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Side Effects of Galvanized Steel Welding

By C.L. Rease ; Updated July 27, 2017

Welding galvanized steel is common in the metal fabricating industry. Most welders will at some point in their career perform a weld on galvanized steel and encounter galvanize poisoning or “metal fume fever.” Galvanize poisoning is a short-term reaction to overexposure of zinc oxide. Zinc oxide is produced when the steel’s galvanized coating is heated and evaporates.

What is Galvanized Steel

Galvanized steel is iron that is coated with zinc. When hot-dipped, the zinc chemically reacts with the base metal to form a corrosion resistant coating. The outer layer of the coating is pure zinc and subsequent layers gradually change in composition until they reach the iron base metal.

Between the zinc outer layer and iron base metal, zinc oxide is present in varying percentages of zinc to iron. The zinc oxide has the same chemical make-up as the white powder used by lifeguards to protect their noses against sunburn.

Signs of Galvanizing During Welding

Proper prep work to remove galvanizing from the weld area will reduce your exposure to zinc oxide fumes, but some galvanize will remain in the weld area. Yellowish-green smoke, white powdery particles floating in the air and white residue around the weld are sure signs that zinc oxide is present while welding.

Exposure to large amounts of the yellowish-green zinc oxide fumes will result in galvanize poisoning, commonly referred to as metal fume fever. The amount of exposure will have a direct effect on the severity of your symptoms.

Symptoms of Galvanize Poisoning (Metal Fume Fever)

Signs of galvanize poisoning are similar to flu symptoms. The onset of metal fume fever begins shortly after the body is exposed to zinc oxide and the symptoms include a slight headache and nausea. With increased exposure, flulike symptoms begin to set in.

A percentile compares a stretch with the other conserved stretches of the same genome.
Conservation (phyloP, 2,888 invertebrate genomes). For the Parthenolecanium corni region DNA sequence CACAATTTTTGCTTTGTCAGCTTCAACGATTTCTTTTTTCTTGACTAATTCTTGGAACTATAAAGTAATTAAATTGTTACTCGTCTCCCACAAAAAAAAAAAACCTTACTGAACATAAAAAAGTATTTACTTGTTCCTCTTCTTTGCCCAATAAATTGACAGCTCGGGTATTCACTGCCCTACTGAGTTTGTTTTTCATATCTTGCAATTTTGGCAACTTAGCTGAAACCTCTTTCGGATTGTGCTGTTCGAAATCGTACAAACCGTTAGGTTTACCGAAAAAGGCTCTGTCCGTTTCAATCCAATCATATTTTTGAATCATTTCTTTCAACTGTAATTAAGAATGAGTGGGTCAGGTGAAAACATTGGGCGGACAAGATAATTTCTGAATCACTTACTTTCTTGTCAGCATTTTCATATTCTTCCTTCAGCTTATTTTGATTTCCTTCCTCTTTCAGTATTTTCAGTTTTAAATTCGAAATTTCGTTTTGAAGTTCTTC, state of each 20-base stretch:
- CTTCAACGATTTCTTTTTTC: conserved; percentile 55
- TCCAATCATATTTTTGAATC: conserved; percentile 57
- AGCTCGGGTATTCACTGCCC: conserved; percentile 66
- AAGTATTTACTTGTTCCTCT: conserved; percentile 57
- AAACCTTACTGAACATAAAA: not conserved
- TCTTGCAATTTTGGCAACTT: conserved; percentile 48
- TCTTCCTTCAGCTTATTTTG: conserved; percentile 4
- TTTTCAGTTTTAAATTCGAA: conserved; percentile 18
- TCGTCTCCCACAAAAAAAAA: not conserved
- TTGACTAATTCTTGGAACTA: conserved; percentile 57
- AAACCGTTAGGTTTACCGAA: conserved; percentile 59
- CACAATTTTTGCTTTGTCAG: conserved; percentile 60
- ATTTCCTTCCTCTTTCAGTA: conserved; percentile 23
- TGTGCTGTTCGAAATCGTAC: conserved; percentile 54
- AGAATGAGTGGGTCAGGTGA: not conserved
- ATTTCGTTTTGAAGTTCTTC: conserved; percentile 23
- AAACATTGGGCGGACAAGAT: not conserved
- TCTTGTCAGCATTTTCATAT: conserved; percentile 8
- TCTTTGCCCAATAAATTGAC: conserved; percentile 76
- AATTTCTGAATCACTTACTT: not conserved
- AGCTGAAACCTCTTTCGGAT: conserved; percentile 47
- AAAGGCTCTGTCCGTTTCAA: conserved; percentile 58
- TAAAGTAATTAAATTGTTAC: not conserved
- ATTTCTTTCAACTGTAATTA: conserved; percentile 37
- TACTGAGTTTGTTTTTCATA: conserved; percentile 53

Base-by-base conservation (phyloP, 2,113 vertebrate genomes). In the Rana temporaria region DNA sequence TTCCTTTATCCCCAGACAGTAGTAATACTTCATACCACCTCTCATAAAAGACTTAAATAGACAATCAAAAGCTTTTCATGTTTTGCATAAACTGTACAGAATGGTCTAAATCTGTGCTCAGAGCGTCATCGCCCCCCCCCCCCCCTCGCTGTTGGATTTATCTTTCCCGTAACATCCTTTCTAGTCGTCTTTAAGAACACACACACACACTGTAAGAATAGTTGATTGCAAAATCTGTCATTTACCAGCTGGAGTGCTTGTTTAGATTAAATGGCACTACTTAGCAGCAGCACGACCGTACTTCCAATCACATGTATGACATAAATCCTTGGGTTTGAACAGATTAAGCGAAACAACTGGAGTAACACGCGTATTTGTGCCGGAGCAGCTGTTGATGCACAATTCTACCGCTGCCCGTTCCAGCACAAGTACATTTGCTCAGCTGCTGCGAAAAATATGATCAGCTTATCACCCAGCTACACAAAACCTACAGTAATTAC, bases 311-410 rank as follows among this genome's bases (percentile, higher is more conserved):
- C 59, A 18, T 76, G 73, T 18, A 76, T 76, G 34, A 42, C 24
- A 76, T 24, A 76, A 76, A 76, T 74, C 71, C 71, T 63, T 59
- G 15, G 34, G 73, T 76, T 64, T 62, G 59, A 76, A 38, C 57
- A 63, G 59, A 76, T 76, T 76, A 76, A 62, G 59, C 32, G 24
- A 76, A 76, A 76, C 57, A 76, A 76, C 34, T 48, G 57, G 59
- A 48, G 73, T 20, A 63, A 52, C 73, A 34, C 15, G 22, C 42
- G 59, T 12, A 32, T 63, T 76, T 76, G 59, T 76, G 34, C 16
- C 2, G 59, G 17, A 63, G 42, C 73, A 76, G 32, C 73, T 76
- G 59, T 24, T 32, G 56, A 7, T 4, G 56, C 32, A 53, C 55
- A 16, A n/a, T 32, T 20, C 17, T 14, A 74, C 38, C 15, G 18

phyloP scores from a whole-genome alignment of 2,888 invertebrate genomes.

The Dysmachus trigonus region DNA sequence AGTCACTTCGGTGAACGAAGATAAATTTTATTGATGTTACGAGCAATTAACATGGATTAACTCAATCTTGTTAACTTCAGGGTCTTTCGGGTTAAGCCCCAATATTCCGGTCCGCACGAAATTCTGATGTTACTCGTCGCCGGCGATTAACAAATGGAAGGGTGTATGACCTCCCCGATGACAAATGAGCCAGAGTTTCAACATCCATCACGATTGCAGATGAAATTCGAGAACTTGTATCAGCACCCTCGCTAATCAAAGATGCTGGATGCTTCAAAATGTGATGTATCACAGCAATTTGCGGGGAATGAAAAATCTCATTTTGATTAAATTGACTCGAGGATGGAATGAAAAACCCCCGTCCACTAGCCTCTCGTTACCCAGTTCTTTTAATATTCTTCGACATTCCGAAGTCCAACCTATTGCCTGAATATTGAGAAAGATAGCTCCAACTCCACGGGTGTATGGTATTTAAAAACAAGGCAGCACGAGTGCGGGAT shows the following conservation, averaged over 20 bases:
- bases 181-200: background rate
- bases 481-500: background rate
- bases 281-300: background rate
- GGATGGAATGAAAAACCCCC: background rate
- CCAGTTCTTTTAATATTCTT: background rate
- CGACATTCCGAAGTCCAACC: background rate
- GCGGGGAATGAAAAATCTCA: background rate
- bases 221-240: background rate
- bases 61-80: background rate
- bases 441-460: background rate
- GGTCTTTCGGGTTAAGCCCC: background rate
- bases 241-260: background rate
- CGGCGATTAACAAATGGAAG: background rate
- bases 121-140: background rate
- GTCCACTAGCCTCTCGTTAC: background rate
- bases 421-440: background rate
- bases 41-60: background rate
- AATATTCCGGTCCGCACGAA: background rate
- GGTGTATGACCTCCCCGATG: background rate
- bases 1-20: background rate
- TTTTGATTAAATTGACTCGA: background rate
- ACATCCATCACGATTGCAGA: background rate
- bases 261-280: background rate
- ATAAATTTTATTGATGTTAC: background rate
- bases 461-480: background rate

Moderate zinc oxide exposure results in chills, shaking, slight fever, vomiting, and cold sweats. When the listed symptoms begin, it is time to stop welding and get fresh air. The symptoms can quickly become debilitating and you may need to go home and let the symptoms subside.

Fatalities have been associated with extreme cases of galvanize poisoning. Therefore when metal fume fever symptoms begin, you should immediately avoid further exposure.

How Long “Metal Fume Fever” Lasts

Metal fume fever is short-lived and the symptoms begin to fade within four hours of exposure and generally completely fade within 24 hours. Extreme cases of overexposure may see metal fume fever symptoms last for as long as 48 hours.

Drinking milk can quicken the recovery process as calcium helps remove the zinc build-up from your body.

There have been studies performed by the Centers for Disease Control (CDC) and the Occupational Safety and Health Administration (OSHA) on the long-term effects of welding galvanized steel. No studies have shown long-term health problems due to continued exposure to zinc oxide fumes or repeated cases of metal fume fever.

Avoiding Overexposure to Galvanize Fumes

Proper ventilation, avoiding direct contact with zinc oxide smoke, and proper pre-welding prep work will reduce the chances of your getting metal fume fever. Experienced welders that have had metal fume fever will tell you that drinking milk before, during and after welding galvanized steel will help eliminate the galvanize poisoning.

There are specialized fresh air welding hoods available for welders who frequently weld galvanized steel.

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